Ana adds, “Yeah, like Zakk, I’ve watched him become such an incredible drummer.”

Darcy sees himself as the “Grandpa of the band,” despite only recently turning 26. He is quick to point out that this doesn’t make him the patriarch.

With strong, aesthetically distinct music and positive, youthful members, Sylvus are definitely a band with a bright future. Though they’re currently moving forward at an impressive pace, they still encounter stumbling blocks.

Being a band from Toronto, there’s a type of geographic gravity that ensnares many T.O. bands. Darcy notes that, “There are some bands that have years of experience, great recordings behind them, that never do anything with it. They never go out and tour, never support the material they have. They just get stuck in Toronto, being a local band forever. That’s not what we want for Sylvus.” However, they can’t quite be free of Toronto’s gravitational pull just yet. “We play as much as we can, but we’re all in school and work. We have anchors here. But we know there will be a time when we have to get out there in order to grow.”

With the prospect of a tour still somewhat distant, Sylvus continue to grow, aspiring to become one of the bigger fish in Toronto’s musical pond before finally seeking open water. One thing is perfectly clear while talking to the band, witnessing their easy affection, listening to the passion with which they describe their music and the music of artists they admire: each and every member of Sylvus is doing exactly what they should be doing. They play heavy metal because they must, and because they love it.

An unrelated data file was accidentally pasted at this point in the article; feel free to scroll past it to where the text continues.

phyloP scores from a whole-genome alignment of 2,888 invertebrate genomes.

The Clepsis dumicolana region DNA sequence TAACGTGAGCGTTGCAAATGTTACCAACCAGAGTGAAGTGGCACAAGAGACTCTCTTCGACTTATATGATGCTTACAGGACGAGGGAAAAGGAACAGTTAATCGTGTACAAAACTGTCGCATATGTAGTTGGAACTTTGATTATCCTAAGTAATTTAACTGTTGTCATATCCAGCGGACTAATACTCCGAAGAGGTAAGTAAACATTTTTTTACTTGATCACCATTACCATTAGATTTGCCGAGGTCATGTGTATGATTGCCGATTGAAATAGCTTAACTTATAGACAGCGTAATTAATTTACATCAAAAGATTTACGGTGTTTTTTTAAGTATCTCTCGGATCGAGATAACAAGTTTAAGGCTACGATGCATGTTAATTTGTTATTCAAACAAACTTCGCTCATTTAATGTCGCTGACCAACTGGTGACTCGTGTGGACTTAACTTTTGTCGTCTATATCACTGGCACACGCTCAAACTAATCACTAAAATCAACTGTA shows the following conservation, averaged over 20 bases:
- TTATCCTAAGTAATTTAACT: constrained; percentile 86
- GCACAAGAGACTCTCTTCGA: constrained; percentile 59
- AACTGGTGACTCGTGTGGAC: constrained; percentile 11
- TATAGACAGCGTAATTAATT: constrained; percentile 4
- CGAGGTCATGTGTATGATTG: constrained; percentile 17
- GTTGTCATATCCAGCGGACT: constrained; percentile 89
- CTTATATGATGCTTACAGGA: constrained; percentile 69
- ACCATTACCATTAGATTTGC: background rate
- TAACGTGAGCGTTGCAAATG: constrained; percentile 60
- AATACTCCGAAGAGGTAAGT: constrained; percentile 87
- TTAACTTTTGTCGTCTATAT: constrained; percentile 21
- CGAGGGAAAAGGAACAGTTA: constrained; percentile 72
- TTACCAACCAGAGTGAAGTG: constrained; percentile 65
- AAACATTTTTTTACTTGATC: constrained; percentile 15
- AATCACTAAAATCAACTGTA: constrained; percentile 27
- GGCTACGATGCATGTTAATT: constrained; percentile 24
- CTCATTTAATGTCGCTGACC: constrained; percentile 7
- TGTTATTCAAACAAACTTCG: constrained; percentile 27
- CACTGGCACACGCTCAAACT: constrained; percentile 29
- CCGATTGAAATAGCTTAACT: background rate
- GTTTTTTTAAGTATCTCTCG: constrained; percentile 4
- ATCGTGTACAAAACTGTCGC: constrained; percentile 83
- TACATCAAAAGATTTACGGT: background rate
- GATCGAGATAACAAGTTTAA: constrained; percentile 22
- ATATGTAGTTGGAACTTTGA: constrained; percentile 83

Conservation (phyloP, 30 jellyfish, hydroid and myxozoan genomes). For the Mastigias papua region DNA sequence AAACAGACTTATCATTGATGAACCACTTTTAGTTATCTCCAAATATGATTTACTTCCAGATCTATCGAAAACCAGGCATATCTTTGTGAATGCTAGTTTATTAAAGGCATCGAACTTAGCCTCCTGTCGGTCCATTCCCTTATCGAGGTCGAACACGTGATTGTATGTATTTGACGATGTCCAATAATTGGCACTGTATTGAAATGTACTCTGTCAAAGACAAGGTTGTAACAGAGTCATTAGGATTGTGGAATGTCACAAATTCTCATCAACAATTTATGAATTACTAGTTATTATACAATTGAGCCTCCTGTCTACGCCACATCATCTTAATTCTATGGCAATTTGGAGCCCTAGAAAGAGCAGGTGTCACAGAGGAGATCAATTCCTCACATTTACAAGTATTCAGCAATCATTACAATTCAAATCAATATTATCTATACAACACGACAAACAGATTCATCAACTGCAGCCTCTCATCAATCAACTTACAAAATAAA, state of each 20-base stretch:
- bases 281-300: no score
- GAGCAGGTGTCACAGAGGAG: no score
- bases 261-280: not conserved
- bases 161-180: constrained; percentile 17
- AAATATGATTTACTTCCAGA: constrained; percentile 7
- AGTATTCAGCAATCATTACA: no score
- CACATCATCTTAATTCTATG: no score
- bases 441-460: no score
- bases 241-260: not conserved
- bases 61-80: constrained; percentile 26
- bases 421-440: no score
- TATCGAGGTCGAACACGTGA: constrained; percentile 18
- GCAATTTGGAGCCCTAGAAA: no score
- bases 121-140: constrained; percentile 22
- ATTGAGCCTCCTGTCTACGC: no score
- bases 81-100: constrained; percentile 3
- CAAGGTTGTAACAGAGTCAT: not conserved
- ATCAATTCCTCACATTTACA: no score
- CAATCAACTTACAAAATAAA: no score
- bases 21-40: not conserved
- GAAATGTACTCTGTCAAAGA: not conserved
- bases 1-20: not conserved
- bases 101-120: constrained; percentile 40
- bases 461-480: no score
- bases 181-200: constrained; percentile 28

Finally, the conversation draws to a close. We all feel it. Most of the table stands for a smoke or bathroom break, only Luke and I are left behind. He’s been attentive but silent throughout the entire interview.

“I want to make sure your voice is heard here too. Do you have anything you want to add?”

He looks up thoughtfully for a second, weighing his words carefully. Then, piercing blue eyes meet mine again. “No, they covered it.” A pause. “I love working with this band. These people. They’re great.”

Sylvus black and white live photo courtesy of Caroline Whalen. See more of her photos online at http://www.flickr.com/photos/40701661@N04/

The new Sylvus demo The Beating Of Black Wings can be downloaded for free by visiting here

Sean Palmerston

Sean is the founder/publisher of Hellbound.ca; he has also written about metal for Exclaim!, Metal Maniacs, Roadburn, Unrestrained! and Vice.